By Ian Ransom
MELBOURNE (Reuters) -Pat Cummins took a five-wicket haul in a dream start to his Australia captaincy as England were skittled for 147 before tea on the opening day of the Ashes at the Gabba on Wednesday.
Paceman Cummins, who replaced Tim Paine last month, dismissed England’s danger man Ben Stokes (5) cheaply in the morning, then grabbed another four victims after lunch.
Cummins (5-38) led his team off the ground holding the Kookaburra ball aloft, enjoying a huge ovation from the Gabba crowd after his first five-wicket haul against the English.
His pace colleague Josh Hazlewood ran forward from the deep to take a terrific low catch to boost his tally with the final wicket of Chris Woakes (21), who was reduced to desperate slogging.
Hazlewood did the same favour for Cameron Green, catching a rash pull by Ollie Pope (35) to hand the seam-bowling all-rounder his first test wicket.
England made a disastrous start after Joe Root won the toss and elected to bat on a grassy pitch, with Rory Burns becoming the first player dismissed with the opening ball of an Ashes series in 85 years, bowled around his legs by a searing Mitchell Starc delivery.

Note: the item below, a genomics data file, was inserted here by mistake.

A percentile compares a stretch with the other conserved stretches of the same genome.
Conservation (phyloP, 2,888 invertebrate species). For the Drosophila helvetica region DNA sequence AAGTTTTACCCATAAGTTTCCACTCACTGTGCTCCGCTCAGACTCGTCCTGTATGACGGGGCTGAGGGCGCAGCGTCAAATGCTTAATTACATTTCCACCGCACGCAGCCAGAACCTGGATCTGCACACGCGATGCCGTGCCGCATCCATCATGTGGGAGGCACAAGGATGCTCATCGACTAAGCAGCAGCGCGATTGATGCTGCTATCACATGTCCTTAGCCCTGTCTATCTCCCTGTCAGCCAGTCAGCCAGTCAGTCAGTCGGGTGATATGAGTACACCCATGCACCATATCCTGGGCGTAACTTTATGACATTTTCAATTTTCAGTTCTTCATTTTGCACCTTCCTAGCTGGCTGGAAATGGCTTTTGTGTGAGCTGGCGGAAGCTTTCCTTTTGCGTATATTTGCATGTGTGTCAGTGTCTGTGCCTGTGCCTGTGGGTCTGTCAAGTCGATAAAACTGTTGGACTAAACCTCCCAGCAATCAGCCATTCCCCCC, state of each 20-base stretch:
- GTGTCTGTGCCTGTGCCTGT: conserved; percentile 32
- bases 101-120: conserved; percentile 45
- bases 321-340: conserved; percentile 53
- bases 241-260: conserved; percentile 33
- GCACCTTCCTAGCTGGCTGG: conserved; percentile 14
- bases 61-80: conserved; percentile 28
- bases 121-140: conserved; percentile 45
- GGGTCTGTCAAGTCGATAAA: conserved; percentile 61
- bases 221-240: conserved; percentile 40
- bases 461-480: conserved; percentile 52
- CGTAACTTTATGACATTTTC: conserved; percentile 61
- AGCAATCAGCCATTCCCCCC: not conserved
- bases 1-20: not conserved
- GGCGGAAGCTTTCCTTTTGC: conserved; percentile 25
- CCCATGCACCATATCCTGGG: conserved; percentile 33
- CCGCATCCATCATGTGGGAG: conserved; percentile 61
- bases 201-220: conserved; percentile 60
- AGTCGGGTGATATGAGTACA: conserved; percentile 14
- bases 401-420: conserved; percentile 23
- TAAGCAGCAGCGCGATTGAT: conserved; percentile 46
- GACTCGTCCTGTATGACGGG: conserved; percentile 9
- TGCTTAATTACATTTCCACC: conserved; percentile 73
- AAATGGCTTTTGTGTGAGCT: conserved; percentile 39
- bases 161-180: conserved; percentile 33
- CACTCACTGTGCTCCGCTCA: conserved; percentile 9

Root went for a duck, caught behind by debutant wicketkeeper Alex Carey off the bowling of Hazlewood, as England slumped to 59 for four at lunch.
Cummins had opener Haseen Hameed caught in the slips for 25 just after the break before Jos Buttler (39) and Pope combined for a 52-run partnership.
Starc broke their stand with a sizzling delivery that caught Buttler’s edge and sailed to Carey.
Cummins had Ollie Robinson caught behind to become England’s third duck for the innings, and Mark Wood (8) caught in close.
Dawid Malan was earlier caught behind for six, needlessly pushing at a rising Hazlewood delivery, the edge giving Carey his first test dismissal.
England earlier sprung a surprise by confirming Stuart Broad would be rested along with fellow pace veteran James Anderson, the first time in five years that neither have bowled in a test.
The last time, England lost to Bangladesh.
That left a combined 1,156 wickets on the bench and meant Wood and the inexperienced Robinson would lead the pace attack, with Jack Leach picked as a spinner.
(Reporting by Ian Ransom in Melbourne; Editing by Peter Rutherford)